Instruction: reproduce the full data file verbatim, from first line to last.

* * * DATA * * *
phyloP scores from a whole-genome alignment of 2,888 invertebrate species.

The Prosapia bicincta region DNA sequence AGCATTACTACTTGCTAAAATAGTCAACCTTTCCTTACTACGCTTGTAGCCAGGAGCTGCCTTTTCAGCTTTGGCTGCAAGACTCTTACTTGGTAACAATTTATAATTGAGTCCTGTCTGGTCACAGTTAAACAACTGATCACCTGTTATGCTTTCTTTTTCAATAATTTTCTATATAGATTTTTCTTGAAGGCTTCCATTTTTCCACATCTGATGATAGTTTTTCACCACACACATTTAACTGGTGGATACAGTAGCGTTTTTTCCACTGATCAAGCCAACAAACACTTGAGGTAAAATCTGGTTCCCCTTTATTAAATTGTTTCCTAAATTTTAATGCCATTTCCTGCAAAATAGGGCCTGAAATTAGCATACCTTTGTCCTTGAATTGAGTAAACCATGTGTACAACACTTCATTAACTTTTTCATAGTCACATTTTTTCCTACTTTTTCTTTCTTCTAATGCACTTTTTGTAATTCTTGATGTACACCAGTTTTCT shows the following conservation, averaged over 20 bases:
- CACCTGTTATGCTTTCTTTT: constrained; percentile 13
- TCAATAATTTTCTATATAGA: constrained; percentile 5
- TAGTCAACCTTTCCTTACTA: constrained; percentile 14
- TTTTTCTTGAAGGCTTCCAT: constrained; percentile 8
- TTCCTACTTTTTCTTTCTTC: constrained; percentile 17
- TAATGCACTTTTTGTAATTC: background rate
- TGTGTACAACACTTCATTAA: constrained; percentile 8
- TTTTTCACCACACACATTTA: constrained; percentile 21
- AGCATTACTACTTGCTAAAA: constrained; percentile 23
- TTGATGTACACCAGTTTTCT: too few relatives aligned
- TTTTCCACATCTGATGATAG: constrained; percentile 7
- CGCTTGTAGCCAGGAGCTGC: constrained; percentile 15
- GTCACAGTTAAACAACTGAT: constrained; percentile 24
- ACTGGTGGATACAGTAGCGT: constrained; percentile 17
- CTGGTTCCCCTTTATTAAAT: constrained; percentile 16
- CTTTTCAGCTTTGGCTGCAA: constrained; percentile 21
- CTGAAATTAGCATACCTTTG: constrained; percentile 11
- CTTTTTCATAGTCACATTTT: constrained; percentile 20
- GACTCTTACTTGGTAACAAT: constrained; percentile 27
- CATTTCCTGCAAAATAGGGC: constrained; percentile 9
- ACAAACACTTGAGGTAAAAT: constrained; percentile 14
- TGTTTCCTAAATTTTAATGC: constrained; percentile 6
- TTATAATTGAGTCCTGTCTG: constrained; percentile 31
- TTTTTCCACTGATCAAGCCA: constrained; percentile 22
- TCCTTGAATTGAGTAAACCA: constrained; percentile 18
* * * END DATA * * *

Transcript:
phyloP scores from a whole-genome alignment of 2,888 invertebrate species.

The Prosapia bicincta region DNA sequence AGCATTACTACTTGCTAAAATAGTCAACCTTTCCTTACTACGCTTGTAGCCAGGAGCTGCCTTTTCAGCTTTGGCTGCAAGACTCTTACTTGGTAACAATTTATAATTGAGTCCTGTCTGGTCACAGTTAAACAACTGATCACCTGTTATGCTTTCTTTTTCAATAATTTTCTATATAGATTTTTCTTGAAGGCTTCCATTTTTCCACATCTGATGATAGTTTTTCACCACACACATTTAACTGGTGGATACAGTAGCGTTTTTTCCACTGATCAAGCCAACAAACACTTGAGGTAAAATCTGGTTCCCCTTTATTAAATTGTTTCCTAAATTTTAATGCCATTTCCTGCAAAATAGGGCCTGAAATTAGCATACCTTTGTCCTTGAATTGAGTAAACCATGTGTACAACACTTCATTAACTTTTTCATAGTCACATTTTTTCCTACTTTTTCTTTCTTCTAATGCACTTTTTGTAATTCTTGATGTACACCAGTTTTCT shows the following conservation, averaged over 20 bases:
- CACCTGTTATGCTTTCTTTT: constrained; percentile 13
- TCAATAATTTTCTATATAGA: constrained; percentile 5
- TAGTCAACCTTTCCTTACTA: constrained; percentile 14
- TTTTTCTTGAAGGCTTCCAT: constrained; percentile 8
- TTCCTACTTTTTCTTTCTTC: constrained; percentile 17
- TAATGCACTTTTTGTAATTC: background rate
- TGTGTACAACACTTCATTAA: constrained; percentile 8
- TTTTTCACCACACACATTTA: constrained; percentile 21
- AGCATTACTACTTGCTAAAA: constrained; percentile 23
- TTGATGTACACCAGTTTTCT: too few relatives aligned
- TTTTCCACATCTGATGATAG: constrained; percentile 7
- CGCTTGTAGCCAGGAGCTGC: constrained; percentile 15
- GTCACAGTTAAACAACTGAT: constrained; percentile 24
- ACTGGTGGATACAGTAGCGT: constrained; percentile 17
- CTGGTTCCCCTTTATTAAAT: constrained; percentile 16
- CTTTTCAGCTTTGGCTGCAA: constrained; percentile 21
- CTGAAATTAGCATACCTTTG: constrained; percentile 11
- CTTTTTCATAGTCACATTTT: constrained; percentile 20
- GACTCTTACTTGGTAACAAT: constrained; percentile 27
- CATTTCCTGCAAAATAGGGC: constrained; percentile 9
- ACAAACACTTGAGGTAAAAT: constrained; percentile 14
- TGTTTCCTAAATTTTAATGC: constrained; percentile 6
- TTATAATTGAGTCCTGTCTG: constrained; percentile 31
- TTTTTCCACTGATCAAGCCA: constrained; percentile 22
- TCCTTGAATTGAGTAAACCA: constrained; percentile 18